More About the Board of Apportionment

In 1936, Amendment 23 to the Arkansas Constitution created the Board of Apportionment. It is comprised of the Governor, Secretary of State, and Attorney General. For three decades, the Board created one hundred state representative districts by “apportioning” one State Representative to each county and distributing the remaining twenty-five state representative districts to the more populated counties. Similarly, the Board apportioned state senatorial districts consisting of one or more undivided counties. Beginning with the United States Supreme Court “Reapportionment Cases” in 1964, the courts ruled that the “one-person, one-vote” was the law of the land, and both State House and Senate districts, respectively, must be based on substantially equal populations. 

Article 8 of the Arkansas Constitution requires the Board to re-draw only the district boundary lines for the Arkansas House and Senate.  The Arkansas General Assembly redistricts the United States Representative Districts.  The state’s two United States Senators are elected at large so no redistricting is required.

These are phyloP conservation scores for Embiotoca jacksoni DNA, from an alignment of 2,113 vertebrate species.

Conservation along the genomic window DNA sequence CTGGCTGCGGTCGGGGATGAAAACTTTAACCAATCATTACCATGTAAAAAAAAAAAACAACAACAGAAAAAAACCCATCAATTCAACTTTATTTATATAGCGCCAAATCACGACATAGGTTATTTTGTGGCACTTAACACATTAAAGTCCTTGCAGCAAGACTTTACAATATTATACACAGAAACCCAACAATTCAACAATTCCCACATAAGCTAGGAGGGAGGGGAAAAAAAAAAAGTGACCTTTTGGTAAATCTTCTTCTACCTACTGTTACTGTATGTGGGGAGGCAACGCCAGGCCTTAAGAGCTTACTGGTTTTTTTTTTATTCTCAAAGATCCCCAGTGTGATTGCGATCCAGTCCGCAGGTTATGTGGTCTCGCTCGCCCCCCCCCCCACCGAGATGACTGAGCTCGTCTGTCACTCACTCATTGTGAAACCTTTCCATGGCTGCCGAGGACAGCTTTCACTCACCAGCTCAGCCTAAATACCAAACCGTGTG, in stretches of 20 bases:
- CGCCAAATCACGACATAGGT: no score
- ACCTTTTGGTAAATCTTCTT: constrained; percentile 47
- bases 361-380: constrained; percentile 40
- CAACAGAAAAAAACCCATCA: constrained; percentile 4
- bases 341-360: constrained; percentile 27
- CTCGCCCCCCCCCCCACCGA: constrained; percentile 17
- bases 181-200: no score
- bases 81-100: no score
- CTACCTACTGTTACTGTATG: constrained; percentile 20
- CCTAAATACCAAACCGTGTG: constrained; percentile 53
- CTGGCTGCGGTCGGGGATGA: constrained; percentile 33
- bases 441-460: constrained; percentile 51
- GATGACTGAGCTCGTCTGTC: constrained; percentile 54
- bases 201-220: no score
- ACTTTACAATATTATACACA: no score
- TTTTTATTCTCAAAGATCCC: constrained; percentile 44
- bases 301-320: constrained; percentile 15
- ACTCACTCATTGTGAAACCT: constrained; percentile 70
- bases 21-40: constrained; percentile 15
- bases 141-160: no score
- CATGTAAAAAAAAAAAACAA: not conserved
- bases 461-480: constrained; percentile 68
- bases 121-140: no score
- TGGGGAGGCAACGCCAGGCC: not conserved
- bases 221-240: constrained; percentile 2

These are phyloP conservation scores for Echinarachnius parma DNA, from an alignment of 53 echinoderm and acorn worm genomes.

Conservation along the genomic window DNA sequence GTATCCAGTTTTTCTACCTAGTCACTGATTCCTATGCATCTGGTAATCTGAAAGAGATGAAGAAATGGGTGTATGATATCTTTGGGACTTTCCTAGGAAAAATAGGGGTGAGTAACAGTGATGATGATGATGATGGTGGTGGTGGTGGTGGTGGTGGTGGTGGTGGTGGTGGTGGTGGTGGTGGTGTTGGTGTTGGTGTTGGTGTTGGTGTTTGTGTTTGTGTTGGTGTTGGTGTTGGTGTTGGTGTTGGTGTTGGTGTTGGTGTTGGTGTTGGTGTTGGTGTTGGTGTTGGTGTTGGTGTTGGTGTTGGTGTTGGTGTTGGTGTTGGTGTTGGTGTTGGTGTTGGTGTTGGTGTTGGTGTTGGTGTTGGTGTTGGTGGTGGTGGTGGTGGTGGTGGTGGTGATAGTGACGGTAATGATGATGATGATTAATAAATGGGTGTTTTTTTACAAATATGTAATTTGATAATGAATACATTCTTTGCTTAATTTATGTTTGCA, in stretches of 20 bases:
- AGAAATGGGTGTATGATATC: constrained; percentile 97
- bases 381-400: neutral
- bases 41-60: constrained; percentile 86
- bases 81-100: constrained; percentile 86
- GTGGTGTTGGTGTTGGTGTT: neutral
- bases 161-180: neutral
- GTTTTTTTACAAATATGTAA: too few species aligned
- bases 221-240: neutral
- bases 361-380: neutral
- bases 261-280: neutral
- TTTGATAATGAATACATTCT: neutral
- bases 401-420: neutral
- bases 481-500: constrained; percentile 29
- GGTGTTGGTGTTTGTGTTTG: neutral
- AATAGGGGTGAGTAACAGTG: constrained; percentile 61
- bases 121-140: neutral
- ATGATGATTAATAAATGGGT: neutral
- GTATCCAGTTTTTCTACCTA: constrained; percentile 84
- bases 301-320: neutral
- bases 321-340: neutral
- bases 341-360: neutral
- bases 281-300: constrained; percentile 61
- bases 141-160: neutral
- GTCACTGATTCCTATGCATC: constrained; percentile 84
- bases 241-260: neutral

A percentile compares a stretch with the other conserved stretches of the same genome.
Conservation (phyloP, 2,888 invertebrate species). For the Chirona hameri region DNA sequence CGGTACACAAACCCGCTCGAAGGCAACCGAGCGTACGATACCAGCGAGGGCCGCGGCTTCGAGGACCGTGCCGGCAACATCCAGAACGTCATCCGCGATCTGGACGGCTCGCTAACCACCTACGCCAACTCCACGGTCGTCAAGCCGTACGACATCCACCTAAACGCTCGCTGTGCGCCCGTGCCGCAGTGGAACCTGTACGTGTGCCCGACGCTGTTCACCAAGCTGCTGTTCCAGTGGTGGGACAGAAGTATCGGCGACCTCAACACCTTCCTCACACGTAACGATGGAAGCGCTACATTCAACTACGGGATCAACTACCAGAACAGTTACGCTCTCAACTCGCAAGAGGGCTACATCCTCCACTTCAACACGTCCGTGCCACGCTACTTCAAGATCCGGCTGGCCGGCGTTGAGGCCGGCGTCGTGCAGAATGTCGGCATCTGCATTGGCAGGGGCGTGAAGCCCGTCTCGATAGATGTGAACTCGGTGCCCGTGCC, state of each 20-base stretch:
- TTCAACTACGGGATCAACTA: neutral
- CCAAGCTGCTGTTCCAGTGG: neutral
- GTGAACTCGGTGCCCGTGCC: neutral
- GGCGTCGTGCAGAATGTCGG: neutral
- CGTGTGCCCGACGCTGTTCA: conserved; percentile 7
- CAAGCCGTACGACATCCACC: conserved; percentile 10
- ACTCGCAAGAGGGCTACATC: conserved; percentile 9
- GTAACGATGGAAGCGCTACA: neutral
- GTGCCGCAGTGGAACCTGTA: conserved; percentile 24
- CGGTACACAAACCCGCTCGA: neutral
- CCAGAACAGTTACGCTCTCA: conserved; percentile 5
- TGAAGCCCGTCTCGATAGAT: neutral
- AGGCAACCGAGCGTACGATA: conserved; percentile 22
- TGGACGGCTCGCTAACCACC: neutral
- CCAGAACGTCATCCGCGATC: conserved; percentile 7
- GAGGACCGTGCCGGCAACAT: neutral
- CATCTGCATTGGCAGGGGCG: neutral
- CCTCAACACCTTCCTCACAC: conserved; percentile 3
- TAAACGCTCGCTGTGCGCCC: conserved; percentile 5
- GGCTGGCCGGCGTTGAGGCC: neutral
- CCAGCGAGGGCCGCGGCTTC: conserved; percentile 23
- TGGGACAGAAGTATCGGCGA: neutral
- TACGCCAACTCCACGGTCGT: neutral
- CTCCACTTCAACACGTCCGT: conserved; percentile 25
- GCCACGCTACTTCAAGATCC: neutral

The 2020 federal decennial census is expected to be released by September 30, 2021. It will show that over the past ten years some areas of the state have declined in population density while others have increased.  Legislative districts that have gained population density will likely shrink their geographic boundaries while those that declined in population density will likely expand their geographic boundaries. Some new districts may be created while all or part of an existing district may be absorbed into an adjoining district. The Board’s final redistricting maps will become effective thirty days after filing with the Secretary of State.

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